Destabilizing speculation

America’s chaotic new abortion reality is taking shape

Analysis by Stephen Collinson, CNN

The Supreme Court’s landmark decision on Friday to strike down a woman’s nearly 50-year-old constitutional right to terminate a pregnancy is setting off aftershocks that have already begun to change the character of American life.

The realization is dawning that a bold conservative Supreme Court majority has, with its willingness to trample on long-standing precedent, introduced a destabilizing dynamic that can go far beyond abortion in an already alienated nation. internally by ideology.

More concretely, and suddenly, abortion services have already ended in some conservative states. In some places on Friday, women at the clinics were told as soon as the Supreme Court ruling was released that their chance for an abortion in the state was gone.

• Other red states should act within days.

Fear is growing among progressives about what the court will do next. At the national Pride parades over the weekend, the painful question was whether the hard-won right to same-sex marriage, enshrined in court just seven years ago, is now under threat from activist judges. Uncertainty is growing about how the decision will affect fertility treatments and even contraception. And companies are hastily hatching plans to compensate employees or expand health insurance to cover out-of-state abortion services, but also worry about alienating red state leaders spoiling a fight.

Abortion is a deeply personal issue for people of all political persuasions. Many conservatives view the proceedings as the murder of an unborn child. Many other Americans view the Supreme Court’s decision as a callous violation of human rights, namely a woman’s ability to make choices about her own body. Public opinion is often more nuanced than the black and white certainties of political debate, including when in a pregnancy abortion should be permitted and what exceptions should be made for rape, incest or the health of the child. the mother, but the reality remains that a clear majority of the country did not want to see the court overturn Roe.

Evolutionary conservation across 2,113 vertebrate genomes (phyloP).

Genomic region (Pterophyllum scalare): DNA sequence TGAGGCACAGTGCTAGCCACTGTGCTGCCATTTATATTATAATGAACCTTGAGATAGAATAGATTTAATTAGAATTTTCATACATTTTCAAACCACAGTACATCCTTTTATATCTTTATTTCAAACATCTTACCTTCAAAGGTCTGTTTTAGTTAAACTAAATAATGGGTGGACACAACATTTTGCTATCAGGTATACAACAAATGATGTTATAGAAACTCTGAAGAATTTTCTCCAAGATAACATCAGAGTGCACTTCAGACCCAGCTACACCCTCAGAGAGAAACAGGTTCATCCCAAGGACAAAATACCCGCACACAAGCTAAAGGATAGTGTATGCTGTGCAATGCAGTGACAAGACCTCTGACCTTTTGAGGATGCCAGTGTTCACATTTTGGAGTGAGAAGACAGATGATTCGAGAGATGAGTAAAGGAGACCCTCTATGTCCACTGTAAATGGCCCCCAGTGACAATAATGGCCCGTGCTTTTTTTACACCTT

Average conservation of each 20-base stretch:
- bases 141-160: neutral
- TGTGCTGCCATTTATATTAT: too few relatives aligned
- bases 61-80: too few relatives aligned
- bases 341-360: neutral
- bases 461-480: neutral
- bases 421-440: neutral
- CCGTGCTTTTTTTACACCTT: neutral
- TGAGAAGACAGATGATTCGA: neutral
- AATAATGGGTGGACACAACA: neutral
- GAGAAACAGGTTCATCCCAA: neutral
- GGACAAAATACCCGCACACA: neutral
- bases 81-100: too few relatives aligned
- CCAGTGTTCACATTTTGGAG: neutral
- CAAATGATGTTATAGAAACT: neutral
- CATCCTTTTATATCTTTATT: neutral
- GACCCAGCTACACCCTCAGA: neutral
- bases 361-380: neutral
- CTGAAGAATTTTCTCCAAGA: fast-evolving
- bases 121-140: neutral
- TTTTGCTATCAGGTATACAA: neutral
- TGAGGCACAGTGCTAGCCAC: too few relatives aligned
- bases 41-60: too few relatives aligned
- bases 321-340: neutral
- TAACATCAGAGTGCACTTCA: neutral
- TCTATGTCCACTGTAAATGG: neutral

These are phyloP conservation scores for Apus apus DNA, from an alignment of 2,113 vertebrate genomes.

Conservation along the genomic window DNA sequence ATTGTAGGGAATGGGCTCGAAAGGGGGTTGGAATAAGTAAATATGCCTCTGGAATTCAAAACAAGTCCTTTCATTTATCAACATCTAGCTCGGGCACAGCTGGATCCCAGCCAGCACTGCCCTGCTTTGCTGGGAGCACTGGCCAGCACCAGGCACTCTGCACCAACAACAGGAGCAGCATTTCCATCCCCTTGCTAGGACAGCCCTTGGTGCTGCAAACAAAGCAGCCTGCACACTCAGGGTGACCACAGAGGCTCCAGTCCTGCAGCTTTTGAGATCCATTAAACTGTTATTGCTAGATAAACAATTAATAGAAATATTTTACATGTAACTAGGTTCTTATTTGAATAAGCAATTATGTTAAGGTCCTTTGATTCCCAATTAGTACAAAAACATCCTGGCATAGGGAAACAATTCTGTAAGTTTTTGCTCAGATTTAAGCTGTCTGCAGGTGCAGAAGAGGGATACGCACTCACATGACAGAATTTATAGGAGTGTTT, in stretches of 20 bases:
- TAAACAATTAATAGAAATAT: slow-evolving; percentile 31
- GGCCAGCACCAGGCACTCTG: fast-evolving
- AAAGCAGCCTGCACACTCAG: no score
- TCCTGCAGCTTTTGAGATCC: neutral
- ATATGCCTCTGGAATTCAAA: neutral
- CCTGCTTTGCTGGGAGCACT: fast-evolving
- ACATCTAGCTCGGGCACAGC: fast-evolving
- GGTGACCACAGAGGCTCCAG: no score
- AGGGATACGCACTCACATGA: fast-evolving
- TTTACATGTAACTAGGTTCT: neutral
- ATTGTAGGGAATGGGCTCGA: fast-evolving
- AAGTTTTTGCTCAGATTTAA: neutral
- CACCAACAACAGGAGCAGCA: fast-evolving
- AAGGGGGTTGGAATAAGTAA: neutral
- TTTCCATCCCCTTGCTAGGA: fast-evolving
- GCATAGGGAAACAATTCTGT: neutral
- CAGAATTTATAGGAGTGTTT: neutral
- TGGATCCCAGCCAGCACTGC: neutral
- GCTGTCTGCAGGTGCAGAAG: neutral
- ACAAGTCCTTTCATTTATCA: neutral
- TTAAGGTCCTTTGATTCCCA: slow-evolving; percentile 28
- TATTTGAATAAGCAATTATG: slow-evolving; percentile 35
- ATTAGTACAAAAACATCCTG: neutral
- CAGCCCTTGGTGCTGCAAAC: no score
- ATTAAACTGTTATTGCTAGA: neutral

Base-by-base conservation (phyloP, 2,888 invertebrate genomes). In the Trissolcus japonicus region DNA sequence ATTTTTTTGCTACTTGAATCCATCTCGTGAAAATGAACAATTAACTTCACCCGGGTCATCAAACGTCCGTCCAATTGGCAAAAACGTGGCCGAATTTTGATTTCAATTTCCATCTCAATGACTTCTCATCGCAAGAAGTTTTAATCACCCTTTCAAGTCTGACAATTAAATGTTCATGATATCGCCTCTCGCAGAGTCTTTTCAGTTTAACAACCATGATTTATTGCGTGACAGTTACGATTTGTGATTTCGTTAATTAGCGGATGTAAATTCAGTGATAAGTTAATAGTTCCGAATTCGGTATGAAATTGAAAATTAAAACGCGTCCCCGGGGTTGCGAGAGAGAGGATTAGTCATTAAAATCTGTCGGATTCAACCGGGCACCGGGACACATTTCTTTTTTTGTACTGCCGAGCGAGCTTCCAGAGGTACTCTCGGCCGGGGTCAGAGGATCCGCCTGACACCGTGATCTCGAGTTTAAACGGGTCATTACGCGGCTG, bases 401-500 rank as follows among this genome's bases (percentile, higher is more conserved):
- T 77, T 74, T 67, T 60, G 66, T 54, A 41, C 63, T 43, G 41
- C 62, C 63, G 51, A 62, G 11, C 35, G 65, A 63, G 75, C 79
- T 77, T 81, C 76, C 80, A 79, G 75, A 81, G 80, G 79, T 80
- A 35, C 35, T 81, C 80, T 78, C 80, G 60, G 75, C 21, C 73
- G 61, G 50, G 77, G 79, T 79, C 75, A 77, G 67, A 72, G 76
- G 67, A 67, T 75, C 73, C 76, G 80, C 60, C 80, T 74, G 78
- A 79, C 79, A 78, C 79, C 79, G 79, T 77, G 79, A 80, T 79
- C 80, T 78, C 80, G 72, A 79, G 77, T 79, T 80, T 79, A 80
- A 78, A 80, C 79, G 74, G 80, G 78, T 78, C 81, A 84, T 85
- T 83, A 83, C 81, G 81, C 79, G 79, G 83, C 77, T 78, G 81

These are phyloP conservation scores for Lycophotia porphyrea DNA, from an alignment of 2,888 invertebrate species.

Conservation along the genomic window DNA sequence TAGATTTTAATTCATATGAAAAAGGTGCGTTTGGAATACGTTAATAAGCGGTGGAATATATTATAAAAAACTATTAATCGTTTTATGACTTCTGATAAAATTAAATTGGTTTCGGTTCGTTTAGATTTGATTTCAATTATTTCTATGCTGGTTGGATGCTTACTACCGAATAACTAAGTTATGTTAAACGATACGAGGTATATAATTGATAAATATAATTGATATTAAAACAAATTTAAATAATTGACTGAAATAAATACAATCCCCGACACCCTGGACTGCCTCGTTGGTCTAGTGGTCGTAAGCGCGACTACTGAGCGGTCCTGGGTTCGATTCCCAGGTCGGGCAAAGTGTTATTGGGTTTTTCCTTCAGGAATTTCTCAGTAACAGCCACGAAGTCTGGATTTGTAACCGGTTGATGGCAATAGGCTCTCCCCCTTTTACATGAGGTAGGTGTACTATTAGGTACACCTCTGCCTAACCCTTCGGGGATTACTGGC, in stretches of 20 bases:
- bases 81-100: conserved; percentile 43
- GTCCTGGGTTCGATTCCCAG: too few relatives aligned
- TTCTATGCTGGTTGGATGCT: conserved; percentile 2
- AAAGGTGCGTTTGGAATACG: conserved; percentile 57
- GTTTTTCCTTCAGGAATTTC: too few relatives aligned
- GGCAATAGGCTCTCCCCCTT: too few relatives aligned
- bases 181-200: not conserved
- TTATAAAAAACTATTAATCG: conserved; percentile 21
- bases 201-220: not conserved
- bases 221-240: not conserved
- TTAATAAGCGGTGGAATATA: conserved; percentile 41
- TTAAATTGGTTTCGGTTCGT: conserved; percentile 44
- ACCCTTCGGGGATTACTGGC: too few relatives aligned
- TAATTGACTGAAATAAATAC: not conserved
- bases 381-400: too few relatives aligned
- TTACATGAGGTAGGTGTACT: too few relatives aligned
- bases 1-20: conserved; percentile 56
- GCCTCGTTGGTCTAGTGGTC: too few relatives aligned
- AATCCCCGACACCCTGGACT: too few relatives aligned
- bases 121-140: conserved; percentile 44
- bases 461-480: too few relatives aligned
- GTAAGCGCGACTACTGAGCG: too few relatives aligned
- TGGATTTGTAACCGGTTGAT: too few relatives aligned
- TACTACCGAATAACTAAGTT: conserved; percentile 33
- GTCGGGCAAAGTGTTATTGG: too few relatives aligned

The fundamental rationale of the court’s conservative majority on Friday was that returning the matter to the states would allow for a democratic resolution of a contentious national issue. The past three days suggest the position was either naïve or deliberately misleading.

Republican leaders are already scrambling, and in many cases failing, to find answers about how and if they will help new mothers, whom they will force to have children they may not even want. in some cases after rape and incest.

In at least half of the United States, the Supreme Court ruling promised new hardship for poor and minority Americans, who in many cases cannot afford to travel for abortions or are already affected by insufficient social services.

Leading Democrats have responded with strong words and retaliatory vows, but have yet to mount an effective response, either politically before 2022 or practically on the ground, where millions of women suddenly find themselves without their rights.

Massachusetts Sen. Elizabeth Warren said the court had “set the torch” of its legitimacy. And New York Rep. Alexandria Ocasio-Cortez, who accused conservative justices of lying during their Senate confirmation hearings about how they would rule on abortion, said impeachment should be on the table .

But as President Joe Biden departed for the G7 summit of industrialized nations in Germany on Saturday, White House press secretary Karine Jean-Pierre said he stood by his opposition to expanding the court and the removal of the Senate filibuster. While this latest ruling is necessary to codify abortion rights, it is unlikely that all Senate Democrats will agree to abolishing the 60-vote threshold. This new evidence of Biden’s rift with progressives could fuel further speculation about his standing in his party as he prepares to run for re-election.

Republicans celebrate – but face new scrutiny

But after a stunning conservative victory that electrified the GOP base, Republicans hoping to broaden their national appeal must also consider how to position themselves so as not to alienate moderates and some female voters amid complex and nuanced attitudes. towards abortion.